From the outside looking in you can’t understand it. From the inside looking out you can’t explain it. What looks to the outsider like a calm pool of water and relatively easy sport is actually an intense battleground where 1/10 of a second or one less breath separates the winner from the looser. In the pool, lessons are learned by the speed of the training. The clock is ticking, your training partner is constantly sizing you up and your team is depending on you to do your part.
While the hustle demanded by the startup game is slightly different, the survival and success of an entrepreneur has more in common with the sport of swimming than one might think. Potential pitfalls and missteps make it critical for growing companies to remain nimble and able to think on their feet, and entrepreneurs can learn a few things from Swimmers who have triumphed through trial.
Here are five lessons I have learned in the swimming pool that have carried over to the negotiating table:
One of the first lessons you learn in swimming is that the uncontrollable is always going to happen. Whether it’s injury, changed weather conditions or your goggles falling off mid-race, you really only have two options: you can get flustered and lose your composure, which is almost always a guaranteed recipe for failure, or you can adapt. Great swimmers are able to adapt and adjust to whatever is thrown at them. Even when conditions are not ideal, they find a way to work with it and pivot the situation to their advantage.
Many entrepreneurs convince themselves that having a definitive plan makes the entrepreneurial path less risky. Unfortunately, plans often become a form of false security—they provide structure that becomes too rigid to adhere to and can ultimately be quite costly if there is no room for adapting to changing circumstances. In a perfect world, things would go as planned 100 percent of the time. In reality, you must have goals, but you also need the insight and humility to know when it’s time to slow down, zoom out, reevaluate and adjust.
In swimming, dives, turns and innings create a sense of urgency. Time limits allow you to know where you stand, so you can decide when it’s time to stop holding back and go all in. If you’re behind and you’ve got 25 meters left to the wall, that’s the time to push hard and start implementing the little moves you need to reach your goal to make up the time, to get to the wall.
There is no time clock in entrepreneurship. There is no countdown on a scoreboard that indicates when it’s the right time to sell or go all in. You cannot survive as an entrepreneur without a self-imposed sense of urgency. In business, you are your own timekeeper. If you don’t give yourself a time frame, everything begins to feel insurmountable when you find yourself up against the inevitable obstacles or challenges. When you get in a rut, you have to set smaller steps and smaller goals that keep you moving toward the greater win. Small wins create big wins.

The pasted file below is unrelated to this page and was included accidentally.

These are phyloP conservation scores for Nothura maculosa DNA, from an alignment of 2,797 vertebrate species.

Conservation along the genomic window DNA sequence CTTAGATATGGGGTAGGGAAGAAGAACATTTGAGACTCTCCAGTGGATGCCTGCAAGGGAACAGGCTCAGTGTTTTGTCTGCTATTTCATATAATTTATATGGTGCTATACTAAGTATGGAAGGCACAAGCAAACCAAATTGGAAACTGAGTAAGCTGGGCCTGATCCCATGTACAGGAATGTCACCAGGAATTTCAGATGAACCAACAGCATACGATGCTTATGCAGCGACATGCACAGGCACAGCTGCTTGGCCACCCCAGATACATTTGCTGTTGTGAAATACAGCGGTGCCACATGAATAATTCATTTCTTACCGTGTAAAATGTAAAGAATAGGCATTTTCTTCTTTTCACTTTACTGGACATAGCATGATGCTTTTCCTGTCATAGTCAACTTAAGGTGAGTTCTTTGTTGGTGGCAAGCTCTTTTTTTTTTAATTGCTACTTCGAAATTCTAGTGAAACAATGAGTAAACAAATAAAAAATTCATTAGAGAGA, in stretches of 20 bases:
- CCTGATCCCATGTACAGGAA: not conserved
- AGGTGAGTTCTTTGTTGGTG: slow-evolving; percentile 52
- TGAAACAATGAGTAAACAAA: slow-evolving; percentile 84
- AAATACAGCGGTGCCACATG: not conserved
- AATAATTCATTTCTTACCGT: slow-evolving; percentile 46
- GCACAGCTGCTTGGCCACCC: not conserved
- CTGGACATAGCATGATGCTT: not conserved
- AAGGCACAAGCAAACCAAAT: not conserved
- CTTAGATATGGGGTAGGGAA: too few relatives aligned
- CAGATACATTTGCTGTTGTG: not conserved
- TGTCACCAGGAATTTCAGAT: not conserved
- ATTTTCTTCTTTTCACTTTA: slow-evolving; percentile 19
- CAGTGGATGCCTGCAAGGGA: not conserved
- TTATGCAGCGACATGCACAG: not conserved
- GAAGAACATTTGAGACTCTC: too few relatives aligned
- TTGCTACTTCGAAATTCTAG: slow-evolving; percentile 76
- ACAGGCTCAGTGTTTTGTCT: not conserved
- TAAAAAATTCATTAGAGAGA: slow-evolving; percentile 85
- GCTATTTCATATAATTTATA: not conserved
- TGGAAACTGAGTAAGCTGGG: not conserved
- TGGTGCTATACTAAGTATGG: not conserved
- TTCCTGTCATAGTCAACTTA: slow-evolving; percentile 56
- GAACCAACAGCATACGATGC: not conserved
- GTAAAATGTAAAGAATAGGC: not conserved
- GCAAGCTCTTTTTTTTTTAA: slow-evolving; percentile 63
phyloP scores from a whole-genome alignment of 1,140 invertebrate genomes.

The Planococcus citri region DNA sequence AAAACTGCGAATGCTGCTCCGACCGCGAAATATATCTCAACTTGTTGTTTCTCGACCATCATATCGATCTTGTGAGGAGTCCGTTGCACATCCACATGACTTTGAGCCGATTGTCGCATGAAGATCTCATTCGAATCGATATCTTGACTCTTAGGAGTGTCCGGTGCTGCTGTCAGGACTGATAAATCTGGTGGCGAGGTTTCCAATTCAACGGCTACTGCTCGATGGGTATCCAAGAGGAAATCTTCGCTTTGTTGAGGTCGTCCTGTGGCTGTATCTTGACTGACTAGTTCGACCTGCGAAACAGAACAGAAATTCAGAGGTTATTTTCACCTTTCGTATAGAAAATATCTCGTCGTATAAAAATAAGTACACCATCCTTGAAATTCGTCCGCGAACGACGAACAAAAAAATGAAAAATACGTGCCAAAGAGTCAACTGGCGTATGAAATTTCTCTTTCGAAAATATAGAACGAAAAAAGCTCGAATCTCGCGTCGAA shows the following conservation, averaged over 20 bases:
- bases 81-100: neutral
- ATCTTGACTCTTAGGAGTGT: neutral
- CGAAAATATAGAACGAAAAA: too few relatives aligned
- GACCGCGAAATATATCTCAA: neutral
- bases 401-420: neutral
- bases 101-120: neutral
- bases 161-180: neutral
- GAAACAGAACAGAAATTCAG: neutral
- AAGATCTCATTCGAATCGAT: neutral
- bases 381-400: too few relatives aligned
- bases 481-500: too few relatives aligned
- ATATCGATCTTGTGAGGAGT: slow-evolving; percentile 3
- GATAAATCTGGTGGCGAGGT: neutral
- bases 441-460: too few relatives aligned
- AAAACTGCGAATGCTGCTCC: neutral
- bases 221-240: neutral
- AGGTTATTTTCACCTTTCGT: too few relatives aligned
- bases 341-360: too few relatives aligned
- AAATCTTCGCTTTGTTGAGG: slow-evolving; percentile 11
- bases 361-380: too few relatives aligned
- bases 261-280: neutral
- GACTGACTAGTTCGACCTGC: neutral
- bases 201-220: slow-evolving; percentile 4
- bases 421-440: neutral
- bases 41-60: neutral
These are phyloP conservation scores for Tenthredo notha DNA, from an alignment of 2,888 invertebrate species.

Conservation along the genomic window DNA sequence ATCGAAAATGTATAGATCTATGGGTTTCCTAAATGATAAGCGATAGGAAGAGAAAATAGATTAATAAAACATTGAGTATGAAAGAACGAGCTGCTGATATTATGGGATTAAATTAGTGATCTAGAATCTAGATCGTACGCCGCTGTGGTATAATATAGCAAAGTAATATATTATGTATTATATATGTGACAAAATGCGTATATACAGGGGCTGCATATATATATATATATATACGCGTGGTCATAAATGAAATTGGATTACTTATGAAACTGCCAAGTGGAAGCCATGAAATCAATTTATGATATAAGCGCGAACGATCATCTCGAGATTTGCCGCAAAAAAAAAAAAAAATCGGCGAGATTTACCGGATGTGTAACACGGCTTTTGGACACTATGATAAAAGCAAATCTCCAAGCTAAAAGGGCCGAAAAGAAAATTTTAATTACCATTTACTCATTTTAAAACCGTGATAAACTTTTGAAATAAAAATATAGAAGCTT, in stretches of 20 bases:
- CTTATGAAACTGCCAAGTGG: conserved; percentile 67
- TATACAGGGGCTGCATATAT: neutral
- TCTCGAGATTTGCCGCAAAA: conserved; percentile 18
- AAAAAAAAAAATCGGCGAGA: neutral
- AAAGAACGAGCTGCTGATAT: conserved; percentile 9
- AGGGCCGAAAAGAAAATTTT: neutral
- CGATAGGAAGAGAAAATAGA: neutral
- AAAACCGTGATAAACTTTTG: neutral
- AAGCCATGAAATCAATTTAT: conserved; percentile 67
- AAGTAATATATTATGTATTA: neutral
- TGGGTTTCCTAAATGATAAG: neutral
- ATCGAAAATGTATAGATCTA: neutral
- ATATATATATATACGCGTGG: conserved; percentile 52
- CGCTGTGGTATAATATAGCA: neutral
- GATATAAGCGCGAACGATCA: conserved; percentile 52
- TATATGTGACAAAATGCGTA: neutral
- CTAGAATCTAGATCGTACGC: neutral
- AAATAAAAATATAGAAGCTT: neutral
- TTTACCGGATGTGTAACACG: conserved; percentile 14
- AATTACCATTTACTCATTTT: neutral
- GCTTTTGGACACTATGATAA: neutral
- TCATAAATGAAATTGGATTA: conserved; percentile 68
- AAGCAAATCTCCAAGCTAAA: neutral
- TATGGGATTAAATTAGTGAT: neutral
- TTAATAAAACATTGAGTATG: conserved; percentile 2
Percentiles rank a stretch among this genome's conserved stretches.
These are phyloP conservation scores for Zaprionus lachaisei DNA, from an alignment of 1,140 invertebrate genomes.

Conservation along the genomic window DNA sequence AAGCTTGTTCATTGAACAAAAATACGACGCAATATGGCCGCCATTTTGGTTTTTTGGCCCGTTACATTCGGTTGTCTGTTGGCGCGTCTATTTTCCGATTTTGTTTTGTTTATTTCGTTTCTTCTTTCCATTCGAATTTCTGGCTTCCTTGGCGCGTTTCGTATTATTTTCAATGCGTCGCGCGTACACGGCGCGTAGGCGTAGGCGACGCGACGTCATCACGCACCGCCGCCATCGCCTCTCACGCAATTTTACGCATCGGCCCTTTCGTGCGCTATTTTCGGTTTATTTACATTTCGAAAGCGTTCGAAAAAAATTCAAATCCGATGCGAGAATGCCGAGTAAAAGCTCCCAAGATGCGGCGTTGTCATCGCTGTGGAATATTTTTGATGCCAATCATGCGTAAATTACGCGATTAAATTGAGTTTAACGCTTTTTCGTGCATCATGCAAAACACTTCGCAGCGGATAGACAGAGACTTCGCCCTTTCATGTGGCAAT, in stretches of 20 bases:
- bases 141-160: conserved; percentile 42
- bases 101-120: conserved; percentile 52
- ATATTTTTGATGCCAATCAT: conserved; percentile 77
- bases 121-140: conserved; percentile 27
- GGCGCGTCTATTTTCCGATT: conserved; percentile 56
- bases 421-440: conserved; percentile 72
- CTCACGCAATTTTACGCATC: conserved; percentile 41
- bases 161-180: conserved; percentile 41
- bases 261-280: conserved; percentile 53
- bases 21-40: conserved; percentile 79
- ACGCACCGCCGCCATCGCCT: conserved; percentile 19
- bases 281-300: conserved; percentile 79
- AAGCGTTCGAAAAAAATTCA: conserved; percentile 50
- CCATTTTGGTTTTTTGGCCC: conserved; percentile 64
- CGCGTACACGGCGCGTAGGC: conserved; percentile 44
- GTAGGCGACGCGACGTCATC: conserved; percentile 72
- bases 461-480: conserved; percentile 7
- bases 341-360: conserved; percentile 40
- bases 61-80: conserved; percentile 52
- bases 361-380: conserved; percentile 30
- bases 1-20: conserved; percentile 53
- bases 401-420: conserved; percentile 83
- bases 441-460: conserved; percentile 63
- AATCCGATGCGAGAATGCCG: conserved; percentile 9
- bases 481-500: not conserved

Reality check: Bad things will happen, and they will often be entirely out of your control.
When I swam for my old club at Milton Keynes, I had a very bad flu just couple of days prior to the national competition and I had to pull out fromrace. The flu set me back, and while I did eventually heal, it took lots of time until I bounced back to where I had been prior to getting that horrible flu., Many people might have perceived my pulling out of the competition as a great loss, but I choose to believe it was meant to be.
Let me say it again: Bad things will happen. Your attitude is the most important element to determine the ultimate outcome than anything else. In those instances when bad moments occur, many people get knocked down and choose to remain defeated. But I have convinced myself that when something bad happens it means that something truly amazing is about to happen. In sports, we call it a “momentum shift” — you’ve probably seen it. Just when it seems all hope seems lost, something shifts and changes the entire outcome. Entrepreneurs need to embrace this exact mindset. Sometimes, in order to understand the lesson behind the struggle, you just have to push through.
4. Put it all into perspective.
As an athlete, it’s up to me to know my body. I have to be able to tell the difference between pain and an injury, because that awareness can make the difference between an uncomfortable swim meet and a swim meet that jeopardizes your entire career.
department Every industry, every company, every team has its issues.. As an entrepreneur, it’s up to you to determine the difference between the things that are worth your energy and attention from the things that are just nagging hassles or annoyances. So much energy is wasted on things that don’t really matter. If you’re faced with something that doesn’t threaten valuable relationships or the outcomes of your business, is it really worth your time and attention? Always take a step back, and put it into perspective.
As a swimmer, there were plenty of times things didn’t go my way. Instead of getting down when I didn’t get the outcome I wanted, I worked harder. I knew the reason I wasn’t getting the outcome I wanted was because I needed to get better, faster and stronger.
Now that I own a business, disappointing outcomes have taken on a new form. When a partner doesn’t renew, it would be easy to get down about it. Instead of passing the blame, I look at the opportunity. I try to pinpoint what could have been done differently, and use that knowledge to get better.
It’s important to remember that growing a successful startup is not about winning the race – it’s setting your sights on winning the championship. It takes commitment, effort and expertise. If you want to win, start with you. Because when you get better, your business gets better.
*I would love to hear about moments when you have struggled and succeeded both in sport and in your careers. Drop me a comment below and let’s discuss.